Confessions of a Reformed Superman Hater: SUPERMAN: THE HIGH-FLYING HISTORY OF AMERICA’S MOST ENDURING HERO Audio Book Review
Superman: The High-Flying History of America’s Most Enduring Hero (audio book)
Book by Larry Tye
Read by Scott Brick
Check out this book on Amazon!
How would you describe Superman? We often have a cynical view of cultural icons; we tend towards contempt for things we’ve become to familiar with. I’ve got to confess that is the view I’ve held of the Big Blue Boyscout for most of my life. To further explain how I’ve come to reform my views of Supes it means I have to explain my nine-to-five job. It involves driving more than everyone except over the road truckers, so audio books have become regular company to me while chewing up those miles. Superman: The High-Flying History of America’s Most Enduring Hero Book by Larry Tye was my latest companion. Read by Scott Brick, this has to be one of the most comprehensive histories of the fictional and historical story of Superman in almost every medium from Action Comics #1 to roughly 2011. If you’ve ever doubted the absolute cultural impact of Superman to the United States and the world as a whole, this would go those same miles to help reclaim his status in your mind. It didn’t skirt some of the more controversial issues which plagued WWII covers or Civil Rights that in today’s culture seem poorly conceived to be kind, this book really does its best to dig into the best and worst of the Man of Steel.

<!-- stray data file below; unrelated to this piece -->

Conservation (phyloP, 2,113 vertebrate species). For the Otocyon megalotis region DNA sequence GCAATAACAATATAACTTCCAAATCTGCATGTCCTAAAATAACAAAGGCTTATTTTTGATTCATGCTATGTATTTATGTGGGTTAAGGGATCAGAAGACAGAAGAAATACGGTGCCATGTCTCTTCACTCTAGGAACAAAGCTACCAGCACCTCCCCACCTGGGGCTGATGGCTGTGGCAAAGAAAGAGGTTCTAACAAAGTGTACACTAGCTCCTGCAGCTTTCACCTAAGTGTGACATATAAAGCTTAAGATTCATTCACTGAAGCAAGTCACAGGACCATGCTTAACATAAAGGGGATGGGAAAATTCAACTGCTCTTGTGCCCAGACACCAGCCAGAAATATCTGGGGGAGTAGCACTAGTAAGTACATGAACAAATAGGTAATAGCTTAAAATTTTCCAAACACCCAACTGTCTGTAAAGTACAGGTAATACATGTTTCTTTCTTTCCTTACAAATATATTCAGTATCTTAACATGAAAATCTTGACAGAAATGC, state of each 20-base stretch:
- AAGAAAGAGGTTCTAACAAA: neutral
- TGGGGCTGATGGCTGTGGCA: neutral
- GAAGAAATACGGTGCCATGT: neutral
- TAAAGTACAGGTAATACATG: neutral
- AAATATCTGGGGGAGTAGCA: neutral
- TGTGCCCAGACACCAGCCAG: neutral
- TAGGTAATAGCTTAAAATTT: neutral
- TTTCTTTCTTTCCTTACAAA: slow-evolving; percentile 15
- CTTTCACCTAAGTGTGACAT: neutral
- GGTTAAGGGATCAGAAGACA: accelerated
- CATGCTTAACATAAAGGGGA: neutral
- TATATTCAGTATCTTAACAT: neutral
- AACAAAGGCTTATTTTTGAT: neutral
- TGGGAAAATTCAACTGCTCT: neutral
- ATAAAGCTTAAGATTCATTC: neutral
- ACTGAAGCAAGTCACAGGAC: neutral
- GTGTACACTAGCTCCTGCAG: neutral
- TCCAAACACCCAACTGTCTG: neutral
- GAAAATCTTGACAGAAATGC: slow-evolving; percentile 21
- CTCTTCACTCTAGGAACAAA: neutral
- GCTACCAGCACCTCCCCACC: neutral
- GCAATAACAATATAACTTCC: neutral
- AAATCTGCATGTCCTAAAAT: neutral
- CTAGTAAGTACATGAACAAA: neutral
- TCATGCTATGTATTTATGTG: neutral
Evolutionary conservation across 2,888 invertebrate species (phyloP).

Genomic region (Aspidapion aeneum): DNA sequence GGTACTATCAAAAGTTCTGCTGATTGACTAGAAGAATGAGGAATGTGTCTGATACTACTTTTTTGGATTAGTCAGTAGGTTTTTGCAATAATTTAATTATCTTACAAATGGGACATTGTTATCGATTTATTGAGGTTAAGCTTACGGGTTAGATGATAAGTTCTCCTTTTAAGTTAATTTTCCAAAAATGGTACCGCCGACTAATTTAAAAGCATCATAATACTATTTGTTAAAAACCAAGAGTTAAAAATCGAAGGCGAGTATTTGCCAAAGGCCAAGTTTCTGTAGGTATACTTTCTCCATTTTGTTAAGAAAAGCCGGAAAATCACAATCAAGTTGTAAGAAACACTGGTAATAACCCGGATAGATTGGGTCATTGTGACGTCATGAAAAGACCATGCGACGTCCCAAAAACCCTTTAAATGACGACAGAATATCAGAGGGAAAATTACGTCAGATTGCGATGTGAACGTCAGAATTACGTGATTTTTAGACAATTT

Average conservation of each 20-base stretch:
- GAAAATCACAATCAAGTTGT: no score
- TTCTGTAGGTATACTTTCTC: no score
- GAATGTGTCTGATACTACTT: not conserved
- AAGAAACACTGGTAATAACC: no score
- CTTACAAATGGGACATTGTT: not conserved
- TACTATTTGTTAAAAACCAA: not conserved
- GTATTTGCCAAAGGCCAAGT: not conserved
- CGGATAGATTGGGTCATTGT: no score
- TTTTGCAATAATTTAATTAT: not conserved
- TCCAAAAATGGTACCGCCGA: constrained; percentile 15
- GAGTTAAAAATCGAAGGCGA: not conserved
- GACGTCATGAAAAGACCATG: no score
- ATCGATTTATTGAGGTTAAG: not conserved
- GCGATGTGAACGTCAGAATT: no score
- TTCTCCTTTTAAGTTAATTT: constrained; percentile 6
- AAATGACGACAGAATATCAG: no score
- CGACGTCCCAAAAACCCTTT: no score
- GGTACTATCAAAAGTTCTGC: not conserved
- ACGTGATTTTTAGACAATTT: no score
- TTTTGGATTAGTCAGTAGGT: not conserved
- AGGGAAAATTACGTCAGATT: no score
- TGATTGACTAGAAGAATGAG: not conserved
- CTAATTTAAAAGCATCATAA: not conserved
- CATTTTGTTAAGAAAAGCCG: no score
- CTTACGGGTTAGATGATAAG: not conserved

While it goes through his early years and struggles of Siegel and Shuster getting the looks right, and even getting someone to simply publish his story, the book also touches on Bud Collyer on radio, George Reeves, Dean Cain, and Tom Welling on TV, and Christopher Reeve, Brandon Routh, and Henry Cavill on film, and even Shaquille O’Neal. Also included are the chronicles of Fleischer Studios, Paramount Studios, and eventually Warner Brothers Television through ABC. In such a short review of this book I can barely scratch the surface of what the Last Son of Krypton and his surrogates have meant to our culture, so let’s concentrate on how the book has impacted the real world, not just lil ole me.
This history accounts the Wertham Witch Trials and the creation of the Comics Code Authority, World War II, in which Germany and Italy both ban the publication of Superman comics along with other American characters, all while his comics not actually getting involved in the war as other characters like Captain America, Namor, and Human Torch did. The Metropolis Marvel has been a beacon of American pride and aspirations since his earliest days. Author Larry Tye even goes into the religious overtones of Superman, asking if they have been purposely written into the character or subliminally added. The debate continues.
To summarize here (otherwise I might as well write my own book on Mr Tye’s book), I have a newfound appreciation for Superman, his history, and his impact on entertainment media and the real world over the past 80+ years since his first appearance. Superman is the reason some generations learned to read, expanded their vocabulary or simply have grown a fondness for the arts. His impact is almost as immeasurable as his powers set has been through the years. I’m finding it hard to put into words exactly how much I wish to recommend this books to not just comic book readers, but to history buffs and, sheeesh, really anyone who had a grandparent who used to listen to the radio or watch TV back in the days of over the air broadcast. It helped give me a window into their experiences as well.